CONYERS -- At least two schools in Rockdale County have a little more work to do regarding the 2009 spring Criterion-Referenced Competency Tests.
After several schools and their administrators around Georgia were accused of changing their students' answers on the CRCT to get better results, the state's Governor's Office of Student Achievement launched a statewide analysis of results to see if any other schools were guilty of the same.
According to the GOSA, 80 percent of Georgia's elementary and middle schools fell into the "clear" category, meaning that less than 6 percent of the classes within a given school were flagged; 10 percent of schools placed in the "minimal concern," with 6 to 10 percent of classes flagged; 6 percent were determined to be in the "moderate concern" category, with 11 to 24 percent flagged; and 4 percent were termed "severe concern," with 25 percent or more of classes flagged for wrong-to-right changes.
"Important decisions will be made from this data that are critical to the future of Georgia's children," said GOSA Deputy Director Eric Wearne in a press release Wednesday. "Overall, Georgia's schools are performing well and continue to excel in student achievement."
In Rockdale County, two schools were deemed "minimal concern" and all others fell into the "clear" category. C.J. Hicks Elementary School had 10.3 percent and Barksdale Elementary School had 5.8 percent; the GOSA said although Barksdale did not have a 6 percent rate, the number would be rounded up and the school placed in the "minimal concern" category.
Overall, RCPS had 2.6 percent of its classes flagged, according to Gene Baker, assistant superintendent for RCPS. Schools in the "clear" category ranged from having 0 to 4.4 percent of their classes flagged.
"Based on the definitions provided by the GOSA report, our district is in the clear category," RCPS Superintendent Samuel King said in a prepared statement Thursday. "We will be analyzing the data and following GOSA and (the Georgia Department of Education) recommendations for improvement. We seek continuous improvement with everything we do and will address any areas of concern. We are proud of our system and the work being done to put us in the clear category. We realize the additional pressure placed on students, teachers, administrators and parents during testing and look forward to making this spring another great testing period."
The GOSA teamed up with CTB-McGraw Hill, the state's testing vendor in charge of developing and scoring CRCT exams, to conduct an erasure analysis on schools' CRCTs. It examined the number of wrong answers that had been changed to right answers on student answer sheets in reading, English-language arts and math.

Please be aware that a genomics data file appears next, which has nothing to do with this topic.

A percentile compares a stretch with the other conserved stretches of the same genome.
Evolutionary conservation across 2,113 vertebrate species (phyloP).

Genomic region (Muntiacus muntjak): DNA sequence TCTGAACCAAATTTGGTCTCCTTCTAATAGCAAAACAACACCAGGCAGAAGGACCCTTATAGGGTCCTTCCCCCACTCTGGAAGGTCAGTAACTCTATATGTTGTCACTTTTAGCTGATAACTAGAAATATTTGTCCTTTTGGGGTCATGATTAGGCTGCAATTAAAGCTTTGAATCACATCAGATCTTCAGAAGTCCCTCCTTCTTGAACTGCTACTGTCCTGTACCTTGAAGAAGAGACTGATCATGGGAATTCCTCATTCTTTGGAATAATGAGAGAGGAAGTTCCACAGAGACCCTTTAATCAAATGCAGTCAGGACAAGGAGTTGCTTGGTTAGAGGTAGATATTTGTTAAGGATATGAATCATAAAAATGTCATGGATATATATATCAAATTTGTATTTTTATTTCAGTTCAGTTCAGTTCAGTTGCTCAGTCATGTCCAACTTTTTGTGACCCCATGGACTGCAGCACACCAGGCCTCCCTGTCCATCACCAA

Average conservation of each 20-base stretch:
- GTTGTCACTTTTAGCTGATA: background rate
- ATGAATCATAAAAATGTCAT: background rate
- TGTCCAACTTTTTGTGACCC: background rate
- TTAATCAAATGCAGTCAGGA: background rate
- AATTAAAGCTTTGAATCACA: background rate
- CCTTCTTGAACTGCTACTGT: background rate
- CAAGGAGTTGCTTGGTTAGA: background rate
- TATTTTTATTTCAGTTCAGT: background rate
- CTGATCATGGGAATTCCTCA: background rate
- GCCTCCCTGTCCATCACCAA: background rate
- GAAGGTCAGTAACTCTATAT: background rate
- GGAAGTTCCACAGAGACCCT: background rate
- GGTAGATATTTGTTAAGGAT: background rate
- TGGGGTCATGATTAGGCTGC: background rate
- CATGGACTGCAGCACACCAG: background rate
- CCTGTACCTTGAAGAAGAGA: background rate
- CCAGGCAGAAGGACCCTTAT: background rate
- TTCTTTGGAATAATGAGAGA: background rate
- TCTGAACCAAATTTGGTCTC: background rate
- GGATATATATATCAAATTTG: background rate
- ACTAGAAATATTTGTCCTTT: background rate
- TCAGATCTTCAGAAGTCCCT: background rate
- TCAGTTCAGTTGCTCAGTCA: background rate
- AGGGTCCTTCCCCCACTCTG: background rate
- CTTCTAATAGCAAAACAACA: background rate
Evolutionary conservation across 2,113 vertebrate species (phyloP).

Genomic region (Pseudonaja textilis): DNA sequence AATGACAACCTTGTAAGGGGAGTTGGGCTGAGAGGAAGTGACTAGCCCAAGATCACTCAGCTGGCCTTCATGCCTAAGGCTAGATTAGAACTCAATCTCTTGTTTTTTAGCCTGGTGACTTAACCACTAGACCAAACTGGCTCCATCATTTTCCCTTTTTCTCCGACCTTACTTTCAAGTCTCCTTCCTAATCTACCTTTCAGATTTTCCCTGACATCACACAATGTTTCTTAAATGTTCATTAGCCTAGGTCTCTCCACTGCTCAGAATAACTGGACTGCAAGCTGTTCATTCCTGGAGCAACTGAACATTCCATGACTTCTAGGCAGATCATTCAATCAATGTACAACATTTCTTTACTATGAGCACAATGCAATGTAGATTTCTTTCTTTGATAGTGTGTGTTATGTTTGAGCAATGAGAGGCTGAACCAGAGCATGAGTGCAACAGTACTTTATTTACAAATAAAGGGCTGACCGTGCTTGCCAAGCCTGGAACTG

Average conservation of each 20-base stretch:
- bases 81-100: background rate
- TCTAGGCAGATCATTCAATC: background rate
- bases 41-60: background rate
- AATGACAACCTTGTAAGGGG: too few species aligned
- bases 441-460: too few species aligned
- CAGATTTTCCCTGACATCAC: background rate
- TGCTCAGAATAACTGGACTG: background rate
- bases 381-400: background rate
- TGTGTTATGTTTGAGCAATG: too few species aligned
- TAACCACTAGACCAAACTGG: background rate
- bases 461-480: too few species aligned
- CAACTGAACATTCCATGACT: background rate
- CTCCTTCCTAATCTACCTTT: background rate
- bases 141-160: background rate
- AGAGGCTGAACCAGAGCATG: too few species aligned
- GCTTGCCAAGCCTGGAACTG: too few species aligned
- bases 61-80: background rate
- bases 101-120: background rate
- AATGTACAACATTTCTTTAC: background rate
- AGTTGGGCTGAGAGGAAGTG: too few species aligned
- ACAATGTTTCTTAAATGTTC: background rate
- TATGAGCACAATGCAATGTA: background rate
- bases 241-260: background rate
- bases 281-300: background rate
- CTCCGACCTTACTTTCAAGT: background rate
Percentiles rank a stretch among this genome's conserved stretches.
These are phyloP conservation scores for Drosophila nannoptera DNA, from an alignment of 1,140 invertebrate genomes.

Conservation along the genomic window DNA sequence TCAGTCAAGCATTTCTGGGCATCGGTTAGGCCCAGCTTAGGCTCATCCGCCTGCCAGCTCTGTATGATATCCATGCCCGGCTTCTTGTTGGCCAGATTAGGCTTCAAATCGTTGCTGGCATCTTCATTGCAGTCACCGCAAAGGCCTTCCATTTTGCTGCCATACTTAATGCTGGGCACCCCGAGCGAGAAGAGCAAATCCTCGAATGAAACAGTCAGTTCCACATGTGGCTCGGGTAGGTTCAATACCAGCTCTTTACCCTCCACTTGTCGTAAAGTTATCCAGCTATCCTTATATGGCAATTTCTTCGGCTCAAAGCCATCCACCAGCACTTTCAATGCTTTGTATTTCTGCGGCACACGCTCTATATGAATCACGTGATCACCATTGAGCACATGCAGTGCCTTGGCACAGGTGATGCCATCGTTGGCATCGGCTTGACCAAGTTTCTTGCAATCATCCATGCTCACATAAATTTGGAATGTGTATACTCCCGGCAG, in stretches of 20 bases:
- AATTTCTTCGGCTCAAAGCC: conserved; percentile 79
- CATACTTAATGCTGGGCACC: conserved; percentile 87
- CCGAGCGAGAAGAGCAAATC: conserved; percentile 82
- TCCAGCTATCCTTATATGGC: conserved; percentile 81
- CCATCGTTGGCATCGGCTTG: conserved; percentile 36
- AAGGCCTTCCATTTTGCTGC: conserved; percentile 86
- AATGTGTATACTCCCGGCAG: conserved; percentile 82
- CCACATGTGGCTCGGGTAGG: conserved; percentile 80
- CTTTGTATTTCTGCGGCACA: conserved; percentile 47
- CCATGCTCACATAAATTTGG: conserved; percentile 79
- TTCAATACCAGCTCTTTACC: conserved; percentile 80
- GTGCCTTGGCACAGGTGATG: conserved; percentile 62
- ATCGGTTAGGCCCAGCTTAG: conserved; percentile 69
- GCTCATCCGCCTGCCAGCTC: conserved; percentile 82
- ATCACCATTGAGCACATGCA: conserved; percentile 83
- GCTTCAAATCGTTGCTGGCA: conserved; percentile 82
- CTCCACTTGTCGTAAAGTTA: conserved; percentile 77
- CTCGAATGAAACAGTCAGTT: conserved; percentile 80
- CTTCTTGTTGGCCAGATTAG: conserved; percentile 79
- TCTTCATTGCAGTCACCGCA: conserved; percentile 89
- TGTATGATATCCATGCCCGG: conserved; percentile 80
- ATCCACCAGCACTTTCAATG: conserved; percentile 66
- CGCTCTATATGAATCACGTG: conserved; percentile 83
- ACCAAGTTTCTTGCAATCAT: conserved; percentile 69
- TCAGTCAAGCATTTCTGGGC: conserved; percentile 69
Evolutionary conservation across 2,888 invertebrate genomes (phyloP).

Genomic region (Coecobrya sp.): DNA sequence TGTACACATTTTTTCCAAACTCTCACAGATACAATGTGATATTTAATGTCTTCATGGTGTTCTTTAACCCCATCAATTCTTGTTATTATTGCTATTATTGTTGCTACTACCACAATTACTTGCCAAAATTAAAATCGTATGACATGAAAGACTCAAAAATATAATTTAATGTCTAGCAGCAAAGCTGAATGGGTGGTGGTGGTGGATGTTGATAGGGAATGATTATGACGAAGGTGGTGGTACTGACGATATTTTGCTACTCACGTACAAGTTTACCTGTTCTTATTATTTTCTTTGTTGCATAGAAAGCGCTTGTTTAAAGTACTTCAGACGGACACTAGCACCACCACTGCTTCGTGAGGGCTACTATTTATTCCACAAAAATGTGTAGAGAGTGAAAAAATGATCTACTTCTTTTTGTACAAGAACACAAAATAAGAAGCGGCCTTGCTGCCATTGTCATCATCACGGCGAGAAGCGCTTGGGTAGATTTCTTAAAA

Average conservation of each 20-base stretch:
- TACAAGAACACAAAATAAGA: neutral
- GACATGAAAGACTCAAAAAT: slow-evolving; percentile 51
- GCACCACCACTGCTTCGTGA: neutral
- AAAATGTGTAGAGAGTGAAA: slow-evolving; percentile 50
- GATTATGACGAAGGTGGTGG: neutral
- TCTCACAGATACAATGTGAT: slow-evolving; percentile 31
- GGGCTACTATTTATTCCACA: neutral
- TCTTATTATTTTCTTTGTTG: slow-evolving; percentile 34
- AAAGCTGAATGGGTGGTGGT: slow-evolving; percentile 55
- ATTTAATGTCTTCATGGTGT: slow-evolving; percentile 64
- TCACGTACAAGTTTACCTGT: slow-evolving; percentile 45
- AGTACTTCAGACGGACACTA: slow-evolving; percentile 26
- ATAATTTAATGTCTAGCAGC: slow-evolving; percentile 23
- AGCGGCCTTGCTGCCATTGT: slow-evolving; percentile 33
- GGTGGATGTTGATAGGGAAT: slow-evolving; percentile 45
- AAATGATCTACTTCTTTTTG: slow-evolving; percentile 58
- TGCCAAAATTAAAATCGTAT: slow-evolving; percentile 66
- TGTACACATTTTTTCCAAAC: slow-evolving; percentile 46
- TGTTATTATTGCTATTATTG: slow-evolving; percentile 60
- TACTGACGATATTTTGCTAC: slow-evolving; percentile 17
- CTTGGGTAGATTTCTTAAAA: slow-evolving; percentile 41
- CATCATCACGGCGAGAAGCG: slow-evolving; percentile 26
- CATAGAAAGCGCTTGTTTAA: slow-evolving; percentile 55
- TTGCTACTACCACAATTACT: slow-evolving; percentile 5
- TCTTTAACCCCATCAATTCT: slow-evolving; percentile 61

"The analysis looked on average at 125,000 test takers in every subject and grade level at which the CRCT was administered and provided a clear picture of typical student test behavior against which all schools could be compared," said GOSA Executive Director Kathleen Mathers in the press release. "Our recommendations are intended to eliminate future problems and help students who have been adversely affected by test tampering."
After the analysis, the state placed schools in categories based on their percentage of flagged classrooms, or those with a high number of erasure marks that resulted in correct answers.
According to the GOSA, schools in the "minimal concern" category will have Local Education Agencies monitor test environments or rotate teachers and will offer student support services based on any irregularities found. Those with moderate and severe concerns will undergo state and local investigations, notify parents of irregularities, rotate teachers and offer student support.
Georgia students in third, fifth and eighth grades must meet or exceed standards on the CRCT in reading and fifth- and eighth-grade students also must meet or exceed the standards in math to be promoted to the next grade level.
The 2009 CRCT results showed that the average percentage of first- through eighth-grade students in RCPS who met or exceeded standards, or passed the test, were above state pass averages in 32 out of the 34 areas that the Georgia Department of Education reported for the year.
According to the Georgia Department of Education, 98 percent of third graders at Barksdale Elementary passed reading, 94.9 percent passed English and 89.9 passed math; 87.1 percent of third graders at C.J. Hicks passed reading, 90.1 passed English and 73.3 passed math. At Barksdale, 93.3 percent of its fifth-grade students passed reading, 94.4 passed English and 93.3 passed math; at C.J. Hicks, 88.4 passed reading, 96.4 passed English and 79.6 passed math.
CRCT data, as well as other factors like attendance, determine a school's Adequate Yearly Progress, as required under the federal No Child Left Behind Act. Schools and school systems in Georgia that don't meet AYP may be place on the state's Needs Improvement list, depending on their pass performance. In 2009, all RCPS schools met AYP and no schools are on the Needs Improvement list.
A complete list of Georgia schools and their CRCT analysis results are available on the GOSA Web site, www.gaosa.org.